"...no matter how it is done, scientific research can never demonstrate that unblocking chi by acupuncture or any other means is effective against any disease. Chi is defined as being undetectable by the methods of empirical science."
A report for CSICOP on pseudoscience in China written by Wallace Sampson and Barry L. Beyerstein said:
"A few Chinese scientists we met maintained that although Qi is merely a metaphor, it is still a useful physiological abstraction (e.g., that the related concepts of Yin and Yang parallel modern scientific notions of endocrinologic and metabolic feedback mechanisms). They see this as a useful way to unite Eastern and Western medicine. Their more hard-nosed colleagues quietly dismissed Qi as only a philosophy, bearing no tangible relationship to modern physiology and medicine."
George A. Ulett, MD, PhD, Clinical Professor of Psychiatry, University of Missouri School of Medicine states: "Devoid of metaphysical thinking, acupuncture becomes a rather simple technique that can be useful as a nondrug method of pain control." He believes that the traditional Chinese variety is primarily a placebo treatment, but electrical stimulation of about 80 acupuncture points has been proven useful for pain control.
Ted J. Kaptchuk, author of The Web That Has No Weaver, refers to acupuncture as "prescientific." Regarding TCM theory, Kaptchuk states:
"These ideas are cultural and speculative constructs that provide orientation and direction for the practical patient situation. There are few secrets of Oriental wisdom buried here. When presented outside the context of Chinese civilization, or of practical diagnosis and therapeutics, these ideas are fragmented and without great significance. The "truth" of these ideas lies in the way the physician can use them to treat real people with real complaints." (1983, pp. 34-35)
According to the NIH consensus statement on acupuncture:
"Despite considerable efforts to understand the anatomy and physiology of the "acupuncture points", the definition and characterization of these points remains controversial. Even more elusive is the basis of some of the key traditional Eastern medical concepts such as the circulation of Qi, the meridian system, and the five phases theory, which are difficult to reconcile with contemporary biomedical information but continue to play an important role in the evaluation of patients and the formulation of treatment in acupuncture."

Clinical practice

Most modern acupuncturists use disposable stainless steel needles of fine diameter (0.007" to 0.020", 0.18 mm to 0.51 mm), sterilized with ethylene oxide or by autoclave. These needles are far smaller in diameter (and therefore less painful) than the needles used to give shots, since they do not have to be hollow for purposes of injection. The upper third of these needles is wound with a thicker wire (typically bronze), or covered in plastic, to stiffen the needle and provide a handle for the acupuncturist to grasp while inserting. The size and type of needle used, and the depth of insertion, depend on the acupuncture style being practised.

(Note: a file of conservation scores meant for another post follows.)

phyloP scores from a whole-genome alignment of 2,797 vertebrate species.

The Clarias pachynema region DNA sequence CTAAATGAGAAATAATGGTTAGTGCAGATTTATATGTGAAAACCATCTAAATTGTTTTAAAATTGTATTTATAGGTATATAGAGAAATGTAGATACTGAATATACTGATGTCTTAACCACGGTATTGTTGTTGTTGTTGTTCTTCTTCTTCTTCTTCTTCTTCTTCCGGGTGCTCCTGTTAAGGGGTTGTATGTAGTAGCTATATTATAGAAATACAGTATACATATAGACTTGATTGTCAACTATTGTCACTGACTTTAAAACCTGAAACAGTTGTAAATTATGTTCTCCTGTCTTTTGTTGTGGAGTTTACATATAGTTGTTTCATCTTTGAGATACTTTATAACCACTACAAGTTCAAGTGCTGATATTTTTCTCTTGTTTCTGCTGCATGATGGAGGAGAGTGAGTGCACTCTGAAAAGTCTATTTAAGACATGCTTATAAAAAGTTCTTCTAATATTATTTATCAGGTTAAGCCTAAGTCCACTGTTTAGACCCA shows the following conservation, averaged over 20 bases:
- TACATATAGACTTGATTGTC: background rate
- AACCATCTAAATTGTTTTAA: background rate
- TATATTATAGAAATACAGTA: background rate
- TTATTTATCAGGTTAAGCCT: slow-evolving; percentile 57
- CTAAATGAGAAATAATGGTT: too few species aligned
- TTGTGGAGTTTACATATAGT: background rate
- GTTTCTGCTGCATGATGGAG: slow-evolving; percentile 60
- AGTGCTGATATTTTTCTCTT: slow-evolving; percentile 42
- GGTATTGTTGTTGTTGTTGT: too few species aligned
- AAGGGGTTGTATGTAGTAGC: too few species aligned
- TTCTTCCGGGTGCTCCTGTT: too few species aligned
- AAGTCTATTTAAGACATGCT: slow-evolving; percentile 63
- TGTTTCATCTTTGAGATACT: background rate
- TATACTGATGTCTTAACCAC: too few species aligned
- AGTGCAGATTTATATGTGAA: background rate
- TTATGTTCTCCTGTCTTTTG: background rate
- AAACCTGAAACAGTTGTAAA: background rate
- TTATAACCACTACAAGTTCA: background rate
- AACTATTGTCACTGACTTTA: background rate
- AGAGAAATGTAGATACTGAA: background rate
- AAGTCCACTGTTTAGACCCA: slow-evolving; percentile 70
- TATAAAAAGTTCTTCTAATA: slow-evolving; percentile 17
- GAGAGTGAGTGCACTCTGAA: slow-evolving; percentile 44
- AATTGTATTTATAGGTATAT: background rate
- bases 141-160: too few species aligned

Warming an acupuncture point, typically by moxibustion (the burning of a combination of herbs, primarily mugwort), is a different treatment than acupuncture itself and is often, but not exclusively, used as a supplemental treatment. The Chinese term zhēn jǐu (針灸), commonly used to refer to acupuncture, comes from zhen meaning "needle", and jiu meaning "moxibustion". Moxibustion is used to varying degrees among current schools of oriental medicine. For example, one well-known technique is to insert the needle at the desired acupuncture point, attach dried moxa to the external end of an acupuncture needle, and then ignite it. The moxa will then smolder for several minutes (depending on the amount adhered to the needle) and conduct heat through the needle to the tissue surrounding the needle in the patient's body. Another common technique is to hold a large glowing stick of moxa over the needles. Moxa is also sometimes burned at the skin surface, usually by applying an ointment to the skin to protect from burns, though burning of the skin is general practice in China.

An example of acupuncture treatment